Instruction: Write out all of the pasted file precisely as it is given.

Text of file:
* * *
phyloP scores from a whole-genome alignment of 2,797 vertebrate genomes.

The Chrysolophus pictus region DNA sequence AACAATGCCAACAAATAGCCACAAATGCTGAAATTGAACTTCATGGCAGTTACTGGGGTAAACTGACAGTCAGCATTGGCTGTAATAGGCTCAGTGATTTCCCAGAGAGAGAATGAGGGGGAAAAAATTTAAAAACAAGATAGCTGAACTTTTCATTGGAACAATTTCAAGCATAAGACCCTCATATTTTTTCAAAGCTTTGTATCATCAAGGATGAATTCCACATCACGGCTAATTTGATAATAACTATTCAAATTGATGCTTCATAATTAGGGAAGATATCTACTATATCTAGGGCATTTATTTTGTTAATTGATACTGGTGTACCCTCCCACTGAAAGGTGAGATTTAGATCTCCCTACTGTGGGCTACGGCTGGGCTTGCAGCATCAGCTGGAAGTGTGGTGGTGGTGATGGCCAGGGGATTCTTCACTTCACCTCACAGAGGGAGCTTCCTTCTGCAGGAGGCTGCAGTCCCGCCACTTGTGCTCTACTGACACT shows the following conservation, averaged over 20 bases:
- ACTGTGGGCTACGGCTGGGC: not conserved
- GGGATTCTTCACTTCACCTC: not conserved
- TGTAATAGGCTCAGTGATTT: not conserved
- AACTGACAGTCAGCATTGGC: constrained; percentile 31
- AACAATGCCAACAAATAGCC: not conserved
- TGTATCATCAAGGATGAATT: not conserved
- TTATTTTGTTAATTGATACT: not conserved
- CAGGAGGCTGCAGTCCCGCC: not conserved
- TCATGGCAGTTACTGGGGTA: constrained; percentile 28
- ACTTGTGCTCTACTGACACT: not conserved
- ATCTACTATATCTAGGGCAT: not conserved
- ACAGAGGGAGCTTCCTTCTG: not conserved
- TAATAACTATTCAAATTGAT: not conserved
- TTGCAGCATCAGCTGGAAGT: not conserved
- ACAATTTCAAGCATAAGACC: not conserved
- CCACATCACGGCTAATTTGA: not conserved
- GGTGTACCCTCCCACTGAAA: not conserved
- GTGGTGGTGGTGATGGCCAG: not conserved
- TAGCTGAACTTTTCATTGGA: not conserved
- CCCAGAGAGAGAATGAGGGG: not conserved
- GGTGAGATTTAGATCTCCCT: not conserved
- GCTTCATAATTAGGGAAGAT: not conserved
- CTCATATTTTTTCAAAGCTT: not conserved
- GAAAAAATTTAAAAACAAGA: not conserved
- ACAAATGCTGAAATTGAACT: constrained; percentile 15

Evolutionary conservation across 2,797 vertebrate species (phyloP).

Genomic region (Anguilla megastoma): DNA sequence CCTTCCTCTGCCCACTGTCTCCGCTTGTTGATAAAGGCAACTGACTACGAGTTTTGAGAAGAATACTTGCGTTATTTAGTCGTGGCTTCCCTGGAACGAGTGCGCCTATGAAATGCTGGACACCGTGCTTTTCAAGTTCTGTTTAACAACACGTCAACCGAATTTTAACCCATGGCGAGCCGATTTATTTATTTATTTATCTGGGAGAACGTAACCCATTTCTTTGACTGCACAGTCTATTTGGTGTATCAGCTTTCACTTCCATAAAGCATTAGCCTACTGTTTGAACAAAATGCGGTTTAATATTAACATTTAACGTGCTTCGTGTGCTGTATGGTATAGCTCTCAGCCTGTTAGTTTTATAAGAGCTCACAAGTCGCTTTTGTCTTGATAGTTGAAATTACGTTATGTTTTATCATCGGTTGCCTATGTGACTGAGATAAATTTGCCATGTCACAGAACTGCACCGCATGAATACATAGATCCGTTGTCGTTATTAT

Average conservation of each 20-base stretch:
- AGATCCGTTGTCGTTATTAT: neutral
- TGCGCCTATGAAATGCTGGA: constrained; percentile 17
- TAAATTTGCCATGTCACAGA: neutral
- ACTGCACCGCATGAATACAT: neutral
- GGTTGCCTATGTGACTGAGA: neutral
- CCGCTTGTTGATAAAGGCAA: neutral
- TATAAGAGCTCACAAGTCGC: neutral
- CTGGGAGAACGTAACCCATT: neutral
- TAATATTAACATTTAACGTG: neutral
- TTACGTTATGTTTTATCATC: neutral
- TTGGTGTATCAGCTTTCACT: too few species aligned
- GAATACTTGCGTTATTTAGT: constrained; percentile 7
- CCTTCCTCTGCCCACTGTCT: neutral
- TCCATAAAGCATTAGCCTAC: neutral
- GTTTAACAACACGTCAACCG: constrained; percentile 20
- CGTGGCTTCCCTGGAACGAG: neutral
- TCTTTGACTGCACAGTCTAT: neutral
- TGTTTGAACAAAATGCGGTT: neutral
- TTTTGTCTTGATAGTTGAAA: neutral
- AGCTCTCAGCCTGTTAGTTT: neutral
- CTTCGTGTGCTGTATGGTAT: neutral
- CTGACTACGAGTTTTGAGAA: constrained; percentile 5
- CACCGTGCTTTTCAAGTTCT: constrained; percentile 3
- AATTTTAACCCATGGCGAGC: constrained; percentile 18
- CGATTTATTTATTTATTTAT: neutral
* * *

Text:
phyloP scores from a whole-genome alignment of 2,797 vertebrate genomes.

The Chrysolophus pictus region DNA sequence AACAATGCCAACAAATAGCCACAAATGCTGAAATTGAACTTCATGGCAGTTACTGGGGTAAACTGACAGTCAGCATTGGCTGTAATAGGCTCAGTGATTTCCCAGAGAGAGAATGAGGGGGAAAAAATTTAAAAACAAGATAGCTGAACTTTTCATTGGAACAATTTCAAGCATAAGACCCTCATATTTTTTCAAAGCTTTGTATCATCAAGGATGAATTCCACATCACGGCTAATTTGATAATAACTATTCAAATTGATGCTTCATAATTAGGGAAGATATCTACTATATCTAGGGCATTTATTTTGTTAATTGATACTGGTGTACCCTCCCACTGAAAGGTGAGATTTAGATCTCCCTACTGTGGGCTACGGCTGGGCTTGCAGCATCAGCTGGAAGTGTGGTGGTGGTGATGGCCAGGGGATTCTTCACTTCACCTCACAGAGGGAGCTTCCTTCTGCAGGAGGCTGCAGTCCCGCCACTTGTGCTCTACTGACACT shows the following conservation, averaged over 20 bases:
- ACTGTGGGCTACGGCTGGGC: not conserved
- GGGATTCTTCACTTCACCTC: not conserved
- TGTAATAGGCTCAGTGATTT: not conserved
- AACTGACAGTCAGCATTGGC: constrained; percentile 31
- AACAATGCCAACAAATAGCC: not conserved
- TGTATCATCAAGGATGAATT: not conserved
- TTATTTTGTTAATTGATACT: not conserved
- CAGGAGGCTGCAGTCCCGCC: not conserved
- TCATGGCAGTTACTGGGGTA: constrained; percentile 28
- ACTTGTGCTCTACTGACACT: not conserved
- ATCTACTATATCTAGGGCAT: not conserved
- ACAGAGGGAGCTTCCTTCTG: not conserved
- TAATAACTATTCAAATTGAT: not conserved
- TTGCAGCATCAGCTGGAAGT: not conserved
- ACAATTTCAAGCATAAGACC: not conserved
- CCACATCACGGCTAATTTGA: not conserved
- GGTGTACCCTCCCACTGAAA: not conserved
- GTGGTGGTGGTGATGGCCAG: not conserved
- TAGCTGAACTTTTCATTGGA: not conserved
- CCCAGAGAGAGAATGAGGGG: not conserved
- GGTGAGATTTAGATCTCCCT: not conserved
- GCTTCATAATTAGGGAAGAT: not conserved
- CTCATATTTTTTCAAAGCTT: not conserved
- GAAAAAATTTAAAAACAAGA: not conserved
- ACAAATGCTGAAATTGAACT: constrained; percentile 15

Evolutionary conservation across 2,797 vertebrate species (phyloP).

Genomic region (Anguilla megastoma): DNA sequence CCTTCCTCTGCCCACTGTCTCCGCTTGTTGATAAAGGCAACTGACTACGAGTTTTGAGAAGAATACTTGCGTTATTTAGTCGTGGCTTCCCTGGAACGAGTGCGCCTATGAAATGCTGGACACCGTGCTTTTCAAGTTCTGTTTAACAACACGTCAACCGAATTTTAACCCATGGCGAGCCGATTTATTTATTTATTTATCTGGGAGAACGTAACCCATTTCTTTGACTGCACAGTCTATTTGGTGTATCAGCTTTCACTTCCATAAAGCATTAGCCTACTGTTTGAACAAAATGCGGTTTAATATTAACATTTAACGTGCTTCGTGTGCTGTATGGTATAGCTCTCAGCCTGTTAGTTTTATAAGAGCTCACAAGTCGCTTTTGTCTTGATAGTTGAAATTACGTTATGTTTTATCATCGGTTGCCTATGTGACTGAGATAAATTTGCCATGTCACAGAACTGCACCGCATGAATACATAGATCCGTTGTCGTTATTAT

Average conservation of each 20-base stretch:
- AGATCCGTTGTCGTTATTAT: neutral
- TGCGCCTATGAAATGCTGGA: constrained; percentile 17
- TAAATTTGCCATGTCACAGA: neutral
- ACTGCACCGCATGAATACAT: neutral
- GGTTGCCTATGTGACTGAGA: neutral
- CCGCTTGTTGATAAAGGCAA: neutral
- TATAAGAGCTCACAAGTCGC: neutral
- CTGGGAGAACGTAACCCATT: neutral
- TAATATTAACATTTAACGTG: neutral
- TTACGTTATGTTTTATCATC: neutral
- TTGGTGTATCAGCTTTCACT: too few species aligned
- GAATACTTGCGTTATTTAGT: constrained; percentile 7
- CCTTCCTCTGCCCACTGTCT: neutral
- TCCATAAAGCATTAGCCTAC: neutral
- GTTTAACAACACGTCAACCG: constrained; percentile 20
- CGTGGCTTCCCTGGAACGAG: neutral
- TCTTTGACTGCACAGTCTAT: neutral
- TGTTTGAACAAAATGCGGTT: neutral
- TTTTGTCTTGATAGTTGAAA: neutral
- AGCTCTCAGCCTGTTAGTTT: neutral
- CTTCGTGTGCTGTATGGTAT: neutral
- CTGACTACGAGTTTTGAGAA: constrained; percentile 5
- CACCGTGCTTTTCAAGTTCT: constrained; percentile 3
- AATTTTAACCCATGGCGAGC: constrained; percentile 18
- CGATTTATTTATTTATTTAT: neutral